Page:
American Wigeon (Mareca americana)



American Wigeon

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The American wigeon is a medium-sized duck native to North America. It is also known as the baldplate due to the white crown or white stripe of the male duck that resembles a bald man’s head. As a New World counterpart of the Eurasian wigeon, it is a member of the genus Mareca.

American wigeon is a dabbling duck, which means it feeds on the water’s surface by tipping its head down and dipping its bill into the water like most dabblers.

American Wigeon Description

Male American wigeons in breeding plumage are a beautiful sight. They have a round head, greyish-brown upper parts with contrasting white wing coverts visible in flight. They have an iridescent green band stretching from the eye to the back of the head.

In addition, they have a white patch on the rear portion of the flanks, as well as white underparts. However, the true beauty of these birds lies in their black undertail-coverts and vents, which contrast sharply with their pale gray underwings.

The lesser coverts and flight feathers are darker than the axillaries, but the white median wing coverts really stand out.

Male American wigeons also have a white forehead, a central crown, and a dark green band that extends from the eye to the nape. The sides of both the head and neck are greyish, but this only adds to their overall look.

Finally, males have a pale bluish-grey bill with a black tip, brown eyes surrounded by a dark area, and dark gray legs and feet.

Adult female American wigeons have mostly brown plumage with some gray mottling and a gray wing patch. They have a brownish-black crown, barred white, and black uppertail converts, and their tails are black with white edges.

Their bellies are white and have a black smudge around the eye. Their bills are grayish-blue with a black tip, and their legs and feet are blue-gray.

Listen to American Wigeon


American Wigeon Habitat & Range

American wigeons breed in a wide variety of habitats across northwestern North America. Their breeding grounds are wet meadows, marshes, and ponds from Alaska to the Great Plains.

During the summer, they move to higher elevations in the Rocky Mountains, while some birds remain year-round in coastal areas.

Their preferred breeding habitat is a wetland with plenty of aquatic plants for nesting material, such as sedges, rushes, and grasses.

American wigeons are not particularly picky about where they nest and will even use man-made structures such as nest boxes if no suitable natural sites are available.

Wigeons from Alaska and western Canada use the Pacific flyway to reach their wintering grounds around Puget Sound and California. Birds travelling the Central Flyway spend winters in the Texas Panhandle and along the Gulf Coast.

Moreover, some birds of this species travel further south of their breeding range and into central Mexico, Central America, northern South America and the Caribbean. It is a regular vagrant in Great Britain and Ireland.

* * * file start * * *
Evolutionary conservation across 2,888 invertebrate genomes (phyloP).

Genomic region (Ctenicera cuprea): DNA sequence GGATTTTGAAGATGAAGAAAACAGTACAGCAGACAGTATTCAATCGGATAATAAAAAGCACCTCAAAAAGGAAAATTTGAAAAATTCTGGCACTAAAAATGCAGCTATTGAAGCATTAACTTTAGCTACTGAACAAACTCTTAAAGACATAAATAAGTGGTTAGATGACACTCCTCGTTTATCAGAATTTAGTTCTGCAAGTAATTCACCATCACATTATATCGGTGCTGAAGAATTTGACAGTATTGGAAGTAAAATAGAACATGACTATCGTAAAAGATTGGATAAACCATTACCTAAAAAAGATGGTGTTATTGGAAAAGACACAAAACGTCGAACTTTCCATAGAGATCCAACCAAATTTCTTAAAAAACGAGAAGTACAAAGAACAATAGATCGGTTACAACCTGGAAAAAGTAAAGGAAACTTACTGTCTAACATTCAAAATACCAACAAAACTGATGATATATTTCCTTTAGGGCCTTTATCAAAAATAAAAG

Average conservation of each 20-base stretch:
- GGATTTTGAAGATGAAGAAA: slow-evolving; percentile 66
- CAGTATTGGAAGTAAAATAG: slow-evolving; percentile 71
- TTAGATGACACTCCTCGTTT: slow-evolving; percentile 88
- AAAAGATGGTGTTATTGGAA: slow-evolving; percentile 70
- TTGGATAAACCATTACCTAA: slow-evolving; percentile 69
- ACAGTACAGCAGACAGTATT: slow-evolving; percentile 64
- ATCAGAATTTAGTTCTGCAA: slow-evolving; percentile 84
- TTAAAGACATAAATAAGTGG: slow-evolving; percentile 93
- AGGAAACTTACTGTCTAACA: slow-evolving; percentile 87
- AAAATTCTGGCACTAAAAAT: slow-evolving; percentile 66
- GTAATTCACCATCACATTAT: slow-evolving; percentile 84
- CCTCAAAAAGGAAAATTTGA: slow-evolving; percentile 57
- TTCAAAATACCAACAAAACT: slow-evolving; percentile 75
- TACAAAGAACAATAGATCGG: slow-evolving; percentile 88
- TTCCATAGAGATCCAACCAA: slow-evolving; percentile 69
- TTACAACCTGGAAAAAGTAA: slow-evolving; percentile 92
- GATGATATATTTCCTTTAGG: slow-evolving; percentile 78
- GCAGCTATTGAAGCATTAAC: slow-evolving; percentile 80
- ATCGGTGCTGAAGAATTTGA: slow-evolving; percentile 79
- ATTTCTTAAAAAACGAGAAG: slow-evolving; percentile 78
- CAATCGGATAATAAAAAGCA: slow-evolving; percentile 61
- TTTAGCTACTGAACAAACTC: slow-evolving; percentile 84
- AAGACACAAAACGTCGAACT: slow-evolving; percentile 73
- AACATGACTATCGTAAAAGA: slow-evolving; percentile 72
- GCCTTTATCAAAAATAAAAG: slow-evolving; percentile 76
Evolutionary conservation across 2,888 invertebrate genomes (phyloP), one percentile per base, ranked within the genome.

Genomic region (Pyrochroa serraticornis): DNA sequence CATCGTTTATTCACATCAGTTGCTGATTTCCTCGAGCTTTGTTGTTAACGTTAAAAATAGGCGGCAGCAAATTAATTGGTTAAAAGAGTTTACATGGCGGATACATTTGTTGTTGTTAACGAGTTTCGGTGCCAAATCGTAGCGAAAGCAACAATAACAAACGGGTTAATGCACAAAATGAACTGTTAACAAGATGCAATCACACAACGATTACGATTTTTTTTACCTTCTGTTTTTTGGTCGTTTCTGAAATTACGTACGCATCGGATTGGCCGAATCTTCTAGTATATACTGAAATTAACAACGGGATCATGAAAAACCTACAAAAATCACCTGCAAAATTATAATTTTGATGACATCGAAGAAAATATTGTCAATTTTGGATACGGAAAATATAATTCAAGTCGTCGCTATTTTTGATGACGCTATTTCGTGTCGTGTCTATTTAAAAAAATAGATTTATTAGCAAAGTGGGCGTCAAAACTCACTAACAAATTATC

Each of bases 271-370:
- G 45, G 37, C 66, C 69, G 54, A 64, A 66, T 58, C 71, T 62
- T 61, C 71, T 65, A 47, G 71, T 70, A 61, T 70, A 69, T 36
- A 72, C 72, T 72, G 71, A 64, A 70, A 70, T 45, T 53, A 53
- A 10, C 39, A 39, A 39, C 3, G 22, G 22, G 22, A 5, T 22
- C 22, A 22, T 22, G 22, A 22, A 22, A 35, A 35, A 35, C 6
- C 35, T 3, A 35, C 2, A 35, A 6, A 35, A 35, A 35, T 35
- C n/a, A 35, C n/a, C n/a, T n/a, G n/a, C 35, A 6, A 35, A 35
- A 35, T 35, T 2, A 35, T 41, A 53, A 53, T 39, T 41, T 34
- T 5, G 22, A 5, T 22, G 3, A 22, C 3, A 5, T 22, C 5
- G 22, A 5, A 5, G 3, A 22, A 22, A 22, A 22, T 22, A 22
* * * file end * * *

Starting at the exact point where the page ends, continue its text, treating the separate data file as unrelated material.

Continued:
American Wigeon Diet & Food Habits

The American wigeon is a dabbling duck that primarily feeds on aquatic plants. It is found in marshy sloughs, lakes and ponds with other dabblers. It eats more plant materials than any other dabbling duck.

The American wigeon’s diet consists primarily of aquatic plant stems, leaves, and seeds. It uses its short bill to pluck vegetation and eat insects, crustaceans, and mollusks. But its diet may change in the winter and include waste grains and seeds.

Although not diving ducks, most older birds will occasionally submerge their heads and bodies in the water to forage food. They spend more time in deep water than other dabbling ducks. Additionally, these waterfowl have a peculiar habit of following other ducks to steal food from them.

American Wigeon Nesting & Mating Habits

The American wigeon is a migratory bird that nests in North America’s northern regions. Its breeding season typically starts in May.

During spring migration, the male performs a flight display in which he circles high in the air and then dives steeply toward the ground, honking loudly. This behavior is believed to impress potential mates and assert dominance over other males.

After forming a pair, the male and female wigeon will defend their territory and nest site from predators.

Like most ducks, the female chooses the nesting site, which is usually on dry land hidden among dense vegetation and close to the water. The nest is a shallow depression on the ground made from plant stems, leaves and grass. She lines the nest with her own down feathers.

Upon mating, she will lay 7 to 10 creamy white eggs that she incubates for 23 to 25 days. The male abandons the female before the eggs hatch, leaving her to tend their young.

American Wigeon Population & Conservation Status

The American wigeon has a healthy North American population and is currently considered “Least Concern” by the IUCN.

American Wigeon Hunting

American wigeons are popular game birds and among the most harvested waterfowl in the country. Hunting season, daily bag and possession limits vary from state to state, so check waterfowl hunting regulations before heading out.

Key Points

  • American wigeons are dabbling ducks that prefer freshwater wetlands and slow-moving rivers.
  • The nest is a shallow depression filled with soft plant material and down on the dry ground.
  • These ducks eat a higher proportion of plant matter than other dabbling ducks.
  • Males have white patches on the sides of the rump.
  • Males leave females during the incubation period. Some may stay until incubation begins.

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